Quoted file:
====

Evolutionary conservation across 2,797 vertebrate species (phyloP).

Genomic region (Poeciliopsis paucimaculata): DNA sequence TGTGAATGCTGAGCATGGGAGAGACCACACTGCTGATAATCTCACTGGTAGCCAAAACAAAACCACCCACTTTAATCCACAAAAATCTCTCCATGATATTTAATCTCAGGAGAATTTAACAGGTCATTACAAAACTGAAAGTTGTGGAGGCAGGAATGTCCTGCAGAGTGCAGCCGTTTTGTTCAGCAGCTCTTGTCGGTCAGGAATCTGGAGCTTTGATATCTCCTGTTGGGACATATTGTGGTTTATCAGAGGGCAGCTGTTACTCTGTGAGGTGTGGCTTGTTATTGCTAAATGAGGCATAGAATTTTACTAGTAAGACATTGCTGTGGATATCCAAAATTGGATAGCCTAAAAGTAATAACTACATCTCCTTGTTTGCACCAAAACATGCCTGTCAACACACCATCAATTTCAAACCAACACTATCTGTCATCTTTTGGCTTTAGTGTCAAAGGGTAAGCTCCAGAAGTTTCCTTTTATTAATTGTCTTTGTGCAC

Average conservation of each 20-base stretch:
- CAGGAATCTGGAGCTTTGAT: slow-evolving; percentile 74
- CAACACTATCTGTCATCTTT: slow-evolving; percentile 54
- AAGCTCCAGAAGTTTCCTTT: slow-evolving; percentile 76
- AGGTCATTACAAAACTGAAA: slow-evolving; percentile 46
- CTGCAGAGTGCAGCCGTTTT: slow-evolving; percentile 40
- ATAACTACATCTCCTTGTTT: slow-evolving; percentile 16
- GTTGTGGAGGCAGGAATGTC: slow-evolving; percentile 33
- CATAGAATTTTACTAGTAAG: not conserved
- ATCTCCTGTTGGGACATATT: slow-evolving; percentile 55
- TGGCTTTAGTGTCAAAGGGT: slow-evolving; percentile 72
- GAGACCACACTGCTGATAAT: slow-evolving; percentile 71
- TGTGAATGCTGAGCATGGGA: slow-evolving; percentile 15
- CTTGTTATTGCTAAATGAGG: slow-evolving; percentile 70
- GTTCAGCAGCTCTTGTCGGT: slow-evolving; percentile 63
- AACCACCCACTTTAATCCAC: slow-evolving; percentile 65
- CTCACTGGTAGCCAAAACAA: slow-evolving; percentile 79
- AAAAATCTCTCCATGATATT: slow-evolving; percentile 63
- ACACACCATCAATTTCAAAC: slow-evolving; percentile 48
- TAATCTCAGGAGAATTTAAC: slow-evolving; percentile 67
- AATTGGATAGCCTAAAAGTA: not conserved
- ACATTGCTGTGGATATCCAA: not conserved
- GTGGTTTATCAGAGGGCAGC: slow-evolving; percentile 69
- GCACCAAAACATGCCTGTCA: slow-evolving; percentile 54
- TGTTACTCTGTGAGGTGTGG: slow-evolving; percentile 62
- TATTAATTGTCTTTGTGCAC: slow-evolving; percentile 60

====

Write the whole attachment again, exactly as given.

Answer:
Evolutionary conservation across 2,797 vertebrate species (phyloP).

Genomic region (Poeciliopsis paucimaculata): DNA sequence TGTGAATGCTGAGCATGGGAGAGACCACACTGCTGATAATCTCACTGGTAGCCAAAACAAAACCACCCACTTTAATCCACAAAAATCTCTCCATGATATTTAATCTCAGGAGAATTTAACAGGTCATTACAAAACTGAAAGTTGTGGAGGCAGGAATGTCCTGCAGAGTGCAGCCGTTTTGTTCAGCAGCTCTTGTCGGTCAGGAATCTGGAGCTTTGATATCTCCTGTTGGGACATATTGTGGTTTATCAGAGGGCAGCTGTTACTCTGTGAGGTGTGGCTTGTTATTGCTAAATGAGGCATAGAATTTTACTAGTAAGACATTGCTGTGGATATCCAAAATTGGATAGCCTAAAAGTAATAACTACATCTCCTTGTTTGCACCAAAACATGCCTGTCAACACACCATCAATTTCAAACCAACACTATCTGTCATCTTTTGGCTTTAGTGTCAAAGGGTAAGCTCCAGAAGTTTCCTTTTATTAATTGTCTTTGTGCAC

Average conservation of each 20-base stretch:
- CAGGAATCTGGAGCTTTGAT: slow-evolving; percentile 74
- CAACACTATCTGTCATCTTT: slow-evolving; percentile 54
- AAGCTCCAGAAGTTTCCTTT: slow-evolving; percentile 76
- AGGTCATTACAAAACTGAAA: slow-evolving; percentile 46
- CTGCAGAGTGCAGCCGTTTT: slow-evolving; percentile 40
- ATAACTACATCTCCTTGTTT: slow-evolving; percentile 16
- GTTGTGGAGGCAGGAATGTC: slow-evolving; percentile 33
- CATAGAATTTTACTAGTAAG: not conserved
- ATCTCCTGTTGGGACATATT: slow-evolving; percentile 55
- TGGCTTTAGTGTCAAAGGGT: slow-evolving; percentile 72
- GAGACCACACTGCTGATAAT: slow-evolving; percentile 71
- TGTGAATGCTGAGCATGGGA: slow-evolving; percentile 15
- CTTGTTATTGCTAAATGAGG: slow-evolving; percentile 70
- GTTCAGCAGCTCTTGTCGGT: slow-evolving; percentile 63
- AACCACCCACTTTAATCCAC: slow-evolving; percentile 65
- CTCACTGGTAGCCAAAACAA: slow-evolving; percentile 79
- AAAAATCTCTCCATGATATT: slow-evolving; percentile 63
- ACACACCATCAATTTCAAAC: slow-evolving; percentile 48
- TAATCTCAGGAGAATTTAAC: slow-evolving; percentile 67
- AATTGGATAGCCTAAAAGTA: not conserved
- ACATTGCTGTGGATATCCAA: not conserved
- GTGGTTTATCAGAGGGCAGC: slow-evolving; percentile 69
- GCACCAAAACATGCCTGTCA: slow-evolving; percentile 54
- TGTTACTCTGTGAGGTGTGG: slow-evolving; percentile 62
- TATTAATTGTCTTTGTGCAC: slow-evolving; percentile 60